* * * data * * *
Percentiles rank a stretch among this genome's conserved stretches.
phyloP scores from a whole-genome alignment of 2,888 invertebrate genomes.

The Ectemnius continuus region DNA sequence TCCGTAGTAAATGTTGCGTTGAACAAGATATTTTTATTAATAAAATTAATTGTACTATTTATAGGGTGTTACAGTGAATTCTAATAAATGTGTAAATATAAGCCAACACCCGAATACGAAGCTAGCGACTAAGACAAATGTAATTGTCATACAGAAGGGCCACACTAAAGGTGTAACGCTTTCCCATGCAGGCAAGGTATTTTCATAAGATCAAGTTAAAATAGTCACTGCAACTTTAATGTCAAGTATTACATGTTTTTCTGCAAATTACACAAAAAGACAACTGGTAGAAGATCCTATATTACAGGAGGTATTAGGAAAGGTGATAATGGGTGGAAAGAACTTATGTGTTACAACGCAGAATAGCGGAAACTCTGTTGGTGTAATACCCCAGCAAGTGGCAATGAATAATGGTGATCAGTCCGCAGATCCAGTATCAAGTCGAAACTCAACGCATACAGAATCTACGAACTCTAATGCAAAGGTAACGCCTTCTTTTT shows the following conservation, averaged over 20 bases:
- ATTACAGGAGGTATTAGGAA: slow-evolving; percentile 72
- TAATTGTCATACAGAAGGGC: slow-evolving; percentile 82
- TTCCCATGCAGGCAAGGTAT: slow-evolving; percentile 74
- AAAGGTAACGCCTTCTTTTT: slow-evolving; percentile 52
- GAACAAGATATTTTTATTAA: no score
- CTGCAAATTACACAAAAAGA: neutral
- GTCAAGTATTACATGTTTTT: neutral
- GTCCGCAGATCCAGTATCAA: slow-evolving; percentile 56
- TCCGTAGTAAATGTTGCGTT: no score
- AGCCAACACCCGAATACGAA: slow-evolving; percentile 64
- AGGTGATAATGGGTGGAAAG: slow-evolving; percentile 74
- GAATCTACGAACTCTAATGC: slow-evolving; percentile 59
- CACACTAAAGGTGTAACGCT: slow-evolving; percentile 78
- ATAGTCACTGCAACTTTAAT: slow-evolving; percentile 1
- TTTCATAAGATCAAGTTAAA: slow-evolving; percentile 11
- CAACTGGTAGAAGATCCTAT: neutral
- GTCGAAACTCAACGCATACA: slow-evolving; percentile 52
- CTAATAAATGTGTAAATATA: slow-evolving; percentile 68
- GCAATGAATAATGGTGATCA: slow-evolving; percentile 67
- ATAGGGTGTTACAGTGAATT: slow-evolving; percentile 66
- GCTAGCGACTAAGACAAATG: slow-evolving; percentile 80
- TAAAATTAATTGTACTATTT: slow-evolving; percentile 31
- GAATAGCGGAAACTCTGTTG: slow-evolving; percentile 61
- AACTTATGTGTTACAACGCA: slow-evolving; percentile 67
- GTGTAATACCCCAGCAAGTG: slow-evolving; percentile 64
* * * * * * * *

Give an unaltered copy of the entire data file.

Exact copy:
Percentiles rank a stretch among this genome's conserved stretches.
phyloP scores from a whole-genome alignment of 2,888 invertebrate genomes.

The Ectemnius continuus region DNA sequence TCCGTAGTAAATGTTGCGTTGAACAAGATATTTTTATTAATAAAATTAATTGTACTATTTATAGGGTGTTACAGTGAATTCTAATAAATGTGTAAATATAAGCCAACACCCGAATACGAAGCTAGCGACTAAGACAAATGTAATTGTCATACAGAAGGGCCACACTAAAGGTGTAACGCTTTCCCATGCAGGCAAGGTATTTTCATAAGATCAAGTTAAAATAGTCACTGCAACTTTAATGTCAAGTATTACATGTTTTTCTGCAAATTACACAAAAAGACAACTGGTAGAAGATCCTATATTACAGGAGGTATTAGGAAAGGTGATAATGGGTGGAAAGAACTTATGTGTTACAACGCAGAATAGCGGAAACTCTGTTGGTGTAATACCCCAGCAAGTGGCAATGAATAATGGTGATCAGTCCGCAGATCCAGTATCAAGTCGAAACTCAACGCATACAGAATCTACGAACTCTAATGCAAAGGTAACGCCTTCTTTTT shows the following conservation, averaged over 20 bases:
- ATTACAGGAGGTATTAGGAA: slow-evolving; percentile 72
- TAATTGTCATACAGAAGGGC: slow-evolving; percentile 82
- TTCCCATGCAGGCAAGGTAT: slow-evolving; percentile 74
- AAAGGTAACGCCTTCTTTTT: slow-evolving; percentile 52
- GAACAAGATATTTTTATTAA: no score
- CTGCAAATTACACAAAAAGA: neutral
- GTCAAGTATTACATGTTTTT: neutral
- GTCCGCAGATCCAGTATCAA: slow-evolving; percentile 56
- TCCGTAGTAAATGTTGCGTT: no score
- AGCCAACACCCGAATACGAA: slow-evolving; percentile 64
- AGGTGATAATGGGTGGAAAG: slow-evolving; percentile 74
- GAATCTACGAACTCTAATGC: slow-evolving; percentile 59
- CACACTAAAGGTGTAACGCT: slow-evolving; percentile 78
- ATAGTCACTGCAACTTTAAT: slow-evolving; percentile 1
- TTTCATAAGATCAAGTTAAA: slow-evolving; percentile 11
- CAACTGGTAGAAGATCCTAT: neutral
- GTCGAAACTCAACGCATACA: slow-evolving; percentile 52
- CTAATAAATGTGTAAATATA: slow-evolving; percentile 68
- GCAATGAATAATGGTGATCA: slow-evolving; percentile 67
- ATAGGGTGTTACAGTGAATT: slow-evolving; percentile 66
- GCTAGCGACTAAGACAAATG: slow-evolving; percentile 80
- TAAAATTAATTGTACTATTT: slow-evolving; percentile 31
- GAATAGCGGAAACTCTGTTG: slow-evolving; percentile 61
- AACTTATGTGTTACAACGCA: slow-evolving; percentile 67
- GTGTAATACCCCAGCAAGTG: slow-evolving; percentile 64